Molten salt thermal energy storage, the technology that extends a concentrated solar power station’s daily operating life by up to six hours, is gathering momentum in the United States.

Molten salt thermal energy storage, the technology that extends a concentrated solar power station’s daily operating life by up to six hours, is gathering momentum in the United States with the likely completion of a second utility-scale power plant later this year.

The first large-scale concentrated solar power (CSP) plant to use molten salt storage, the $US2 billion Solana 280 MW parabolic trough plant near Gila Bend in Arizona, successfully passed commercial operation tests last October in what the project developer, Abengoa of Spain, called a “major accomplishment” for the concentrating solar power (CSP) industry.

Arizona’s largest utility, Arizona Public Service, will buy all of Solana’s electricity output under a 30-year power purchase agreement with Abengoa.

Solana’s thermal storage system, which stores heat generated during the day in tanks of molten salt and uses this at night to drive steam-powered turbines, can produce energy for six hours at maximum power after the sun goes down.

Abengoa is not involved in the second project, known as Crescent Dunes, which is a 110 MW solar thermal tower plant with integrated molten salt storage at Tonopah in Nevada.

The developer, California-based renewable energy company SolarReserve, announced on February 12 that it had entered the plant commissioning stage and said full commercial operation was scheduled for “later in 2014.”

When completed, Crescent Dunes will produce 500,000 megawatt-hours annually of electricity, enough to power 75,000 homes during peak demand periods.

Las Vegas-based power utility NV Energy will take all of the Crescent Dunes output under a 25-year power purchase agreement with SolarReserve.

According to SolarReserve, when Crescent Dunes becomes operational it will be the world’s largest solar thermal plant with “fully integrated” energy storage. Work began on the plant in September 2011.

“SolarReserve’s industry-leading solar thermal energy storage technology solves the intermittency issue that limits the use of other renewable energy projects, company CEO Kevin Smith said in a February 12 statement.

Whatever the merits of competing claims about the biggest or best storage technology, Spain’s Abengoa is regarded as an industry leader in molten salt technology, having set up a pilot plant in January 2009 at its Solucar facility — Europe’s largest solar power complex — near Seville in January 2009.

Last month Abengoa announced it had won the tender to build a 110 MW solar power plant with molten salt storage in Chile’s Atacama Desert for the country’s Ministry of Energy and the Chilean economic development agency Corfo. It will be the first solar-thermal plant for direct electricity production in South America. Work on the plant is expected to start in the second half of this year, and according to Abengoa it will have 17.5 hours of storage capacity.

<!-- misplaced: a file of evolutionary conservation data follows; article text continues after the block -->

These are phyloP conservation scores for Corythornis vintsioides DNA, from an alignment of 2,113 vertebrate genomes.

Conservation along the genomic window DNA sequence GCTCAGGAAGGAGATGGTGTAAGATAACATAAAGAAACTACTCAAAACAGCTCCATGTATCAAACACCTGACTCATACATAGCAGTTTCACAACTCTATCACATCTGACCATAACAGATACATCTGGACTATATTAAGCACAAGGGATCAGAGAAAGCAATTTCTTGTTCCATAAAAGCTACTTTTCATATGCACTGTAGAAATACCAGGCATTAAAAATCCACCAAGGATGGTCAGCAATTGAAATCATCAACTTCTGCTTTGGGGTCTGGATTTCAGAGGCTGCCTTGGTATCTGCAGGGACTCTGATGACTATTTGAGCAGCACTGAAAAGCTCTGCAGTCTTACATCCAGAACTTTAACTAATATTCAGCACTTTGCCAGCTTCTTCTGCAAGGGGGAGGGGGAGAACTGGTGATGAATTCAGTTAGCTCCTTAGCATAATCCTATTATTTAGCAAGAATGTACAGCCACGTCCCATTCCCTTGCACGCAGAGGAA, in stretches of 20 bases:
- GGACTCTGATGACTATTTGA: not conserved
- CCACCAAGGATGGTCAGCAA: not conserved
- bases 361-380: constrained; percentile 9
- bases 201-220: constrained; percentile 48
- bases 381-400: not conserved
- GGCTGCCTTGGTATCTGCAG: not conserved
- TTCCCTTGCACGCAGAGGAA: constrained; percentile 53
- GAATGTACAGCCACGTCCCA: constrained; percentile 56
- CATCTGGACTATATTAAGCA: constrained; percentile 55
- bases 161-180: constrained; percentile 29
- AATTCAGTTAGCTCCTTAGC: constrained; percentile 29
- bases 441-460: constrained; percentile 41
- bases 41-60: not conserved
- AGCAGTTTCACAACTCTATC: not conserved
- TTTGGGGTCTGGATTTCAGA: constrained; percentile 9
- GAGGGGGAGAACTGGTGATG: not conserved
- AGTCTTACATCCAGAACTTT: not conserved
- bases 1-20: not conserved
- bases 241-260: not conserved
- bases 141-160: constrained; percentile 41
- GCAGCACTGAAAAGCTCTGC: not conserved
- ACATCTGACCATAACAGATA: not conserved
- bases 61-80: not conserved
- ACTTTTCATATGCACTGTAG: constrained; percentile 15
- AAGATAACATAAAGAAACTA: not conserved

The Atacama Desert has the highest solar radiation concentration in the world and is already known as a major lithium-producing areas through salt-pan evaporation.

In a statement last month, Abengoa said the power plant in Chile would use solar-thermal tower technology similar to the Solana project.

“A series of mirrors (heliostats) will track the sun on two axes, concentrating the solar radiation on a receiver on the upper part of the tower where the heat is transferred to the molten salts. The salts then transfer their heat in a heat exchanger to a water current to generate superheated and reheated steam, which feeds a turbine capable of generating around 110 MW of power,” it said.

Like Abengoa’s Solana, the Crescent Dunes project in Nevada has a loan guarantee from the US Department of Energy. Private funding comes from SolarReserve and its partners, engineering and construction company ACS Cobra and the equity capital arm of Spanish banking group Santander.

SolarReserve also hopes to start construction later this year on a 150 MW concentrating solar power plant with molten salt storage at the former Rice army airfield in Riverside County, California.

The technology to heat molten salt was first demonstrated in the 1980s in France and the United States, but it is only in recent years that it has been used commercially. There are at least five 50 MW solar power plants using molten salt storage in Spain and another half dozen or more under construction there.

However the world’s biggest operating solar thermal power facility, the 392 MW Ivanpah “power tower” plant in California developed jointly by BrightSource Energy, NRG Energy and Google, does not have a storage system. NRG announced in mid-February that the plant had reached commercial operation at the end of 2013. At full capacity its three 140-metre towers will generate enough electricity to power 140,000 Californian homes. Ivanpah uses 173,500 heliostats that follow the sun’s trajectory, aided by solar field integration software and a solar receiver steam generator.

BrightSource has said previously it will look at using molten salt storage for future projects.

Geoff Hiscock writes on international business and is the author of “Earth Wars: The Battle for Global Resources,” published by Wiley.